A Night at the Opera

A Night at the Opera

marxA_Night_at_the_Opera_PosterOpera. Why bother? I mean, isn’t it elitist pap? Frequented by those who would never dream of switching on the TV for a solid dose of ‘Eastenders’ ?

Maybe. But that doesn’t mean to say that you shouldn’t give it a whirl. The experience will not be as inaccessible as you might believe, especially if you go to see one of the big ten (Madame Butterfly, Carmen, Rigoletto, The Barber of Seville, The Magic Flute, La Boheme, Tosca, La Traviata, Aida or The Marriage of Figaro). The stories are ridiculously simple (and in some cases simply ridiculous) and the music is wonderfully, spookily familiar  as the following link will testify if you don’t believe me  –

And we all know that opera classic, ‘Just one Cornetto’ .

As for ‘Everyone’s a fruit and nut case’ –

I know! I know! Just testing! Not from an opera but from a ballet, but you get my point.

As for the choice of choc advert I am really showing my age. Which brings me very neatly on to the demographic for opera. Mature and reasonably well-off.  And you would need to be, given the price of some opera tickets.

However, it doesn’t have to be (nor is it always) this way. Many opera houses are trying hard to lure in a younger audience ( although when I looked around the theatre on Saturday night I can safely say they haven’t quite managed it yet).

The English National Opera, for example, has the wittily phrased ‘Access all Arias’ membership scheme aimed at 16-30 year olds (and full-time students)  where they can see opera productions at significantly reduced prices. And as for the Welsh National Opera, a trip to the opera at the Millennium Centre, Cardiff,

really is a bargain as well as a treat –IMG_3717[1](Level 6, Upper Circle? Worry not! Testament to the design of the Millennium Centre, seats are comfortable, views are very good and the acoustics are excellent)

So, it can be affordable but why go?

“Cliché, camp and sentimentality are cornerstones of the form and we shouldn’t be ashamed of that’ (Rufus Wainwright). In other words, it’s fun. Sometimes funny, sometimes tragic. The story always predictable.  And the music wonderful. To listen to an orchestra play as you watch a spectacle and listen to human voices singing to their full potential is a privilege that we can all experience.

If still unsure, The Welsh National Opera is currently touring with ‘The Magic Flute’  and this is an excellent opera on which to cut new operatic teeth.

Magic-Flute-mainOriginally described as a ‘Singspiel’ (sing-speak), ‘The Magic Flute’ is an easy mixture of spoken dialogue and song, thus enabling you to follow the narrative with ease. As for the plot itself, it has many fairytale elements – a prince (Tamino) who falls in love with a princess (Pamina), a wicked queen (The Queen of the Night), a magic flute, obstacles to overcome, a happy ending. It also has much in common with pantomime in the amusing sub-plot provided by Papageno and his own slap-stick quest for a love of his own. There are undoubtedly more twists and meanings to the opera, with references to freemasonry, philosophy and religion. And you can enjoy these in their broadest application as a struggle between good and evil.  There are even, apparently, references to 18th century political and social issues. However,  an unawareness of these should not exclude you from enjoying what is a lavishly wonderful operatic experience.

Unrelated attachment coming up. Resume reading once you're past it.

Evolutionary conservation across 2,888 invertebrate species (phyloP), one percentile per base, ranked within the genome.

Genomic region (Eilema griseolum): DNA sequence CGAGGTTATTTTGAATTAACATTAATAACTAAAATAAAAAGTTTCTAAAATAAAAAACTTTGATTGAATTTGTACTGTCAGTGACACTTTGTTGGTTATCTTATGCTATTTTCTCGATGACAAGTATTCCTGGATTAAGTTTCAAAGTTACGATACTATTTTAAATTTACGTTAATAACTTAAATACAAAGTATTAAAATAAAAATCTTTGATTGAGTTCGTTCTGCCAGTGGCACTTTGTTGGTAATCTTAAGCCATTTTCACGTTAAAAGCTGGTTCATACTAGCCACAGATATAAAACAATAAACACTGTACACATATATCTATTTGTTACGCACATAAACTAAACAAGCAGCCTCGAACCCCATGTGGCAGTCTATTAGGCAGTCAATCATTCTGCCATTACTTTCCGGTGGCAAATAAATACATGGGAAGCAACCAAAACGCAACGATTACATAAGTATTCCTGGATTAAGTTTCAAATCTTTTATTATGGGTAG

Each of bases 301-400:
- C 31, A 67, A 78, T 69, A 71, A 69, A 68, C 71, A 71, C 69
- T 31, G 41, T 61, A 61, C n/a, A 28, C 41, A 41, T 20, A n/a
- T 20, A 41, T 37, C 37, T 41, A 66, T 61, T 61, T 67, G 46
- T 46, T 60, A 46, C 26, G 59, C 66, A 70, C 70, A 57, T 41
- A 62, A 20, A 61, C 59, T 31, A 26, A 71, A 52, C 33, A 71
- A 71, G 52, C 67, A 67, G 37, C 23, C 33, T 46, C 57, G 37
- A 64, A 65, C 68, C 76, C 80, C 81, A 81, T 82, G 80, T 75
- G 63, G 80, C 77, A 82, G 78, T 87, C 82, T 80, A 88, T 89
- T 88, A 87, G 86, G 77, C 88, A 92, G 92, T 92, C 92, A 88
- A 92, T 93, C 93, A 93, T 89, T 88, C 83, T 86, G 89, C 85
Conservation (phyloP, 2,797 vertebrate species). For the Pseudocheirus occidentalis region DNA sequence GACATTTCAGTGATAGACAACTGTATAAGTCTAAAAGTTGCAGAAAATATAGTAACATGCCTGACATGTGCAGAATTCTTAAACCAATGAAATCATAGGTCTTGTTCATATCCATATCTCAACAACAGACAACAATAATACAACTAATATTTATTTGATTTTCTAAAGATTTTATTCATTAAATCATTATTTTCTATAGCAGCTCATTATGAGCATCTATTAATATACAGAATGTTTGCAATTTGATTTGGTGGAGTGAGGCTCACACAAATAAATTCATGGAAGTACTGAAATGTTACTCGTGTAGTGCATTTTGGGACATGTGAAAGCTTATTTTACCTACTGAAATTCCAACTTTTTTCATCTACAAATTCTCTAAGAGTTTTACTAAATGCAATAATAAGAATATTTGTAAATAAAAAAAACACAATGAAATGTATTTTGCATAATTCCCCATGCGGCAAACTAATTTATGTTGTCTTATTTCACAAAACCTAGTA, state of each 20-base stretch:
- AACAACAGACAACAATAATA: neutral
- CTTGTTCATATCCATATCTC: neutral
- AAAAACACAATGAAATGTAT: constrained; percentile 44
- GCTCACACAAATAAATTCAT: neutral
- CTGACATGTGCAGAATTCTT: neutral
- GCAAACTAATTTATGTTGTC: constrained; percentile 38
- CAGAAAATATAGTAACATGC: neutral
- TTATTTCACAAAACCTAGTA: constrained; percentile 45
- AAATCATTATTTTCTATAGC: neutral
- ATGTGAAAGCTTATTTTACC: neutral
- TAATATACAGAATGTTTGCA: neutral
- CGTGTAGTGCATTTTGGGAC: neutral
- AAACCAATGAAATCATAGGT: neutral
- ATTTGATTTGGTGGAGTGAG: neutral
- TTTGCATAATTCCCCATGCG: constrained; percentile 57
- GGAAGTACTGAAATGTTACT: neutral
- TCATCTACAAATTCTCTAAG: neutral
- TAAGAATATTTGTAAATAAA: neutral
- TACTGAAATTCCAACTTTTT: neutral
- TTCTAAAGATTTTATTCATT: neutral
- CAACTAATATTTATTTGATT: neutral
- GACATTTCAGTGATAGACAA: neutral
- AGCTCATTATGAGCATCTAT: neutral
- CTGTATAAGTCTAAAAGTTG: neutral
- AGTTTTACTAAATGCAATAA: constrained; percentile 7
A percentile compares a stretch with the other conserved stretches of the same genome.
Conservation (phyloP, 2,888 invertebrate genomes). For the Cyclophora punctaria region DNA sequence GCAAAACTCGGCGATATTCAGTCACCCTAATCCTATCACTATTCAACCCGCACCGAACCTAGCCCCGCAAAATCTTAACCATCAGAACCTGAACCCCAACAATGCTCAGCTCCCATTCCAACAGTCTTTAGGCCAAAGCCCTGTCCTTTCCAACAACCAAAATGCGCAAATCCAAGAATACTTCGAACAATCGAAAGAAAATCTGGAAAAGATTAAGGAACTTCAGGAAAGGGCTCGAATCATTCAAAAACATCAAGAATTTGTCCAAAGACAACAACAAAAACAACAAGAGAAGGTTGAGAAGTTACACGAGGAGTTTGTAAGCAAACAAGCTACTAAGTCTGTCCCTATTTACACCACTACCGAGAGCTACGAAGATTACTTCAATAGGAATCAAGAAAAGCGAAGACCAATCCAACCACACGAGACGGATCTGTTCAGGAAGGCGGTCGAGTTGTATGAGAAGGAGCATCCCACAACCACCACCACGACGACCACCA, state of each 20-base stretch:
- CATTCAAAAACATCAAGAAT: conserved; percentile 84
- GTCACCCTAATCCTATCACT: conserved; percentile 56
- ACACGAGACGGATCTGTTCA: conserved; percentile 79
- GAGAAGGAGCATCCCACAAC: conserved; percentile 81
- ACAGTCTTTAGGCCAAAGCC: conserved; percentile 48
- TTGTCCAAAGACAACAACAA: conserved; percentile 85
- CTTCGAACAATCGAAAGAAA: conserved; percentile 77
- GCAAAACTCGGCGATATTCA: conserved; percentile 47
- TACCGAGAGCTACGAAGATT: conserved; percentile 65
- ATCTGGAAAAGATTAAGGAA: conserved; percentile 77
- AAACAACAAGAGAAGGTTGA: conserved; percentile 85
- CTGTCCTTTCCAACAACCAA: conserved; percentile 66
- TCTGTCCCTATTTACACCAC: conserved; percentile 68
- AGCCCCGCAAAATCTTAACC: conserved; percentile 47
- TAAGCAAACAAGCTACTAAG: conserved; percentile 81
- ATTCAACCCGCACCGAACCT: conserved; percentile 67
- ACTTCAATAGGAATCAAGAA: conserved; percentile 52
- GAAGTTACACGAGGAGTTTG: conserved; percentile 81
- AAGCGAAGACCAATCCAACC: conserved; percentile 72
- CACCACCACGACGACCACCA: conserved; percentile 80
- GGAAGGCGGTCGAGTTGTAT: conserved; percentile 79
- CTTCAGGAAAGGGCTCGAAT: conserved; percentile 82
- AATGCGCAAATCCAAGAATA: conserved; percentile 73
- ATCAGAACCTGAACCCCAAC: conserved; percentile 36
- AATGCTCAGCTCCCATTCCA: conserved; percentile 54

As for Dominic Cooke’s staging, it is crammed with cultural references which engage and stimulate – from the Magritte-inspired blue-sky-white-clouds backdrop and Sorastra’s (orange) suited and bowler-hatted brotherhood to the Dali-esque lobster claws which threaten at the beginning. The cheeky red petticoats worn by the Three Ladies also make a mark… Some critics haven’t liked Cooke’s set as it has been done before. But if, like me, this is your first time, then, you’re in for a visual feast.

Then there is Mozart’s music which carries you magically through the narrative – expressing light, dark, humour and a myriad of nuanced emotions in between. And you will recognise it.

And be amazed by it. Samantha Hay as the Queen of the Night deserves a special mention. When she delivered ‘the’ aria, her vocal acrobatics transfixed me, transporting me to another level of being. I couldn’t believe it – I felt myself in the presence of something truly,breathtakingly, perfect. Samantha Hay! Thank you.

The Magic Flute has now finished at the Millennium Centre, Cardiff (029-2063 6464) and is touring until 10 April.

For further details on dates and venues click on the following link – http://www.wno.org.uk/event/magic-flute?gclid=Cj0KEQjwlYqoBRDajuaTvsyq1PQBEiQAEhSjnJY4uxIlTrFu7tePakCyYtGwRxBvOPIMgyRAVQQ91iIaAhQY8P8HAQ

 LINKFILE opera

WNO, The Millennium Centre, Cardiff            029 2063 6464 www.wno.org.uk/   £ (£6.50 – £41.50)

ENO, London Coliseum, St Martin’s Lane, London WC2N4ES       0333 272 7071                                                                                       http://www.eno.org    £  ( £16 – £125 )

The Royal Opera House, Bow St, London WC2E 9DD
020 7240 1200                                                                                    http://www.roh.org.uk       ££  (£7 standing  – £200 based on summer season 2015)

Glyndebourne Festival01273 812321                         http://www.glyndebourne.com/        £££ (£85 – £160 rising to £225 on the weekend)

Price ranges are approximate but give an idea of the price bands available.

One thought on “A Night at the Opera”

  1. Have told all my friends about this. Didn’t know I knew so much about opera music. Have never been to opera but now can’t wait to see one. If only for a laugh. I could get to London. Any recommendations for an opera virgin like myself? What’s the most accessible? I’m 28 so don’t qualify for cheap tickets any more.

Leave a Reply

Your email address will not be published.